Football Language: Goalmouth Scramble

goalmouth scramble

This post explains the phrase ‘goalmouth scramble‘, which you will often here when last ditch defending is involved. If you have questions or comments, please email us at: admin@languagecaster.com.

  • You can also find many more examples of soccer vocabulary by going to our football cliches page here and our huge football glossary here.

Football Language: Goalmouth Scramble

This noun is used to describe chaotic defending. The goalmouth is the area just in front of the goal, so the six yard area, and sometimes this area is the scene of desperate defending, and that’s when we use goalmouth scramble. To scramble is to make something mixed up or broken (like scrambled eggs) or to move using your hands as well as your feet, maybe up a steep slope on a mountain. Using it to describe movement infers chaos and loss of control. So a goalmouth scramble is when defenders are desperately trying to clear the ball and attackers are also trying hard to put the ball in the net. No player has control over the ball. The ball bobbles, that is bounces awkwardly, rebounds off other players or posts, and cannot be controlled.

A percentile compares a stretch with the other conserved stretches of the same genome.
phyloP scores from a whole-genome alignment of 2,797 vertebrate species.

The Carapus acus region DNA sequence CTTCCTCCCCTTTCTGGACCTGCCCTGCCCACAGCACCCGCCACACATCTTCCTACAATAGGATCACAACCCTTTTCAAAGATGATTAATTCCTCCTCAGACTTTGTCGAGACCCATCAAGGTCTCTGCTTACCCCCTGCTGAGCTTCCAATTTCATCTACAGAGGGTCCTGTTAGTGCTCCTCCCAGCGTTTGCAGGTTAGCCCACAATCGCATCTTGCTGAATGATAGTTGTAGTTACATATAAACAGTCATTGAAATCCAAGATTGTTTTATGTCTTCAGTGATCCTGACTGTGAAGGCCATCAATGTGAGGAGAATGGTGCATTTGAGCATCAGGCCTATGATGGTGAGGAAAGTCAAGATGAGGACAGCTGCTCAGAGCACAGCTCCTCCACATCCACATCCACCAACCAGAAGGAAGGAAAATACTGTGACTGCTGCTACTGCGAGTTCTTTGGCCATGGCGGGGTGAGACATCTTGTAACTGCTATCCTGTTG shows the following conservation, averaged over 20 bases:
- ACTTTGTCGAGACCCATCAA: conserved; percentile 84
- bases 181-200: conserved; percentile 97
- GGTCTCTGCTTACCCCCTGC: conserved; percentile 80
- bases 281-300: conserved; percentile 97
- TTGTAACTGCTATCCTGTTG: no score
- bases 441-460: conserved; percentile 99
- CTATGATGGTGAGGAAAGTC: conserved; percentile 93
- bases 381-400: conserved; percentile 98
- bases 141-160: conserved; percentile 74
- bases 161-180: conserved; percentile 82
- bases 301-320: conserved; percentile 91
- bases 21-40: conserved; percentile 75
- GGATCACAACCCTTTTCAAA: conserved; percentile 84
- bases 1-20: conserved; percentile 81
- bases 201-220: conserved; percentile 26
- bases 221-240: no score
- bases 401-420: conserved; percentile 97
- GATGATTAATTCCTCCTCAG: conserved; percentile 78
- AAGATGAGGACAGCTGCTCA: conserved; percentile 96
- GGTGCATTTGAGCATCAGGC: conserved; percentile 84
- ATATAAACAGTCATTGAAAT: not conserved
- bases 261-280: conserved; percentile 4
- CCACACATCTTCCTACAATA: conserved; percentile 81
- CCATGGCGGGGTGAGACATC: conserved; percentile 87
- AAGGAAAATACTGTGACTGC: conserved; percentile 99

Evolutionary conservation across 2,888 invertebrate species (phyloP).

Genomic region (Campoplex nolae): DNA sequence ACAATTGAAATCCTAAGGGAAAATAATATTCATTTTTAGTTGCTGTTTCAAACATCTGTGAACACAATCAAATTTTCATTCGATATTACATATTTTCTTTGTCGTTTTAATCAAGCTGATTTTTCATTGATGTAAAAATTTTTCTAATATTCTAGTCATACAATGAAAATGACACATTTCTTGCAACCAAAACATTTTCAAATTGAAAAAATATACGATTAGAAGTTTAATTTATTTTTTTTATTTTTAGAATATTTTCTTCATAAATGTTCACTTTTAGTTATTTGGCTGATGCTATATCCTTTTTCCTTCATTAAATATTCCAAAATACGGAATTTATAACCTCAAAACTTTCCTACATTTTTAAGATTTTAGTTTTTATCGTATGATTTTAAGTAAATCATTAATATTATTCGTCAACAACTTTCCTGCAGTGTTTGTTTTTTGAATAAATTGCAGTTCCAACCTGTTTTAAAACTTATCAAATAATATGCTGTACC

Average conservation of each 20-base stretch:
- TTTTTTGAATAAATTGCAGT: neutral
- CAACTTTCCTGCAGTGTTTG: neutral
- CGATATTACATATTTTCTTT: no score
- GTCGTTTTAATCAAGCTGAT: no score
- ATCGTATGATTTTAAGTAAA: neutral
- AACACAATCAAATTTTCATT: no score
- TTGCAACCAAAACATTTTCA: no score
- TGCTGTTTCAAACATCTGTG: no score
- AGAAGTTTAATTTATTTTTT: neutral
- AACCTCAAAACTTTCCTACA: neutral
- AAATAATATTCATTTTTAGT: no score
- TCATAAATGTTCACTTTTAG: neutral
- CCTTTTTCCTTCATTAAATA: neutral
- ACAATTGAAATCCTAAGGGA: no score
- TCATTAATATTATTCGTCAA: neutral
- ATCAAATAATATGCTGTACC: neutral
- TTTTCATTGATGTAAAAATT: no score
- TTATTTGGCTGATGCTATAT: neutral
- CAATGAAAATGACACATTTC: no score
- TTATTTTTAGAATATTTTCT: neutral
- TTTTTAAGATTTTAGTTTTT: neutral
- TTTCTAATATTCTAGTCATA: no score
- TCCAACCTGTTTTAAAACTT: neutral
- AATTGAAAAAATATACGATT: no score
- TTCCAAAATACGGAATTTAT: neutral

In the recent game between Manchester City and Liverpool in the Premier League, there were several goalmouth scrambles. One happened when Sadio Mane’s shot rebounded off the post and was cleared by John Stones. But the clearance hit the goalkeeper and bounced back towards the goal, where Stones, with some last ditch defending, cleared the ball off the line and through Mo Salah’s legs. It was a goalmouth scramble.

Check out our glossary of footballing phrases here
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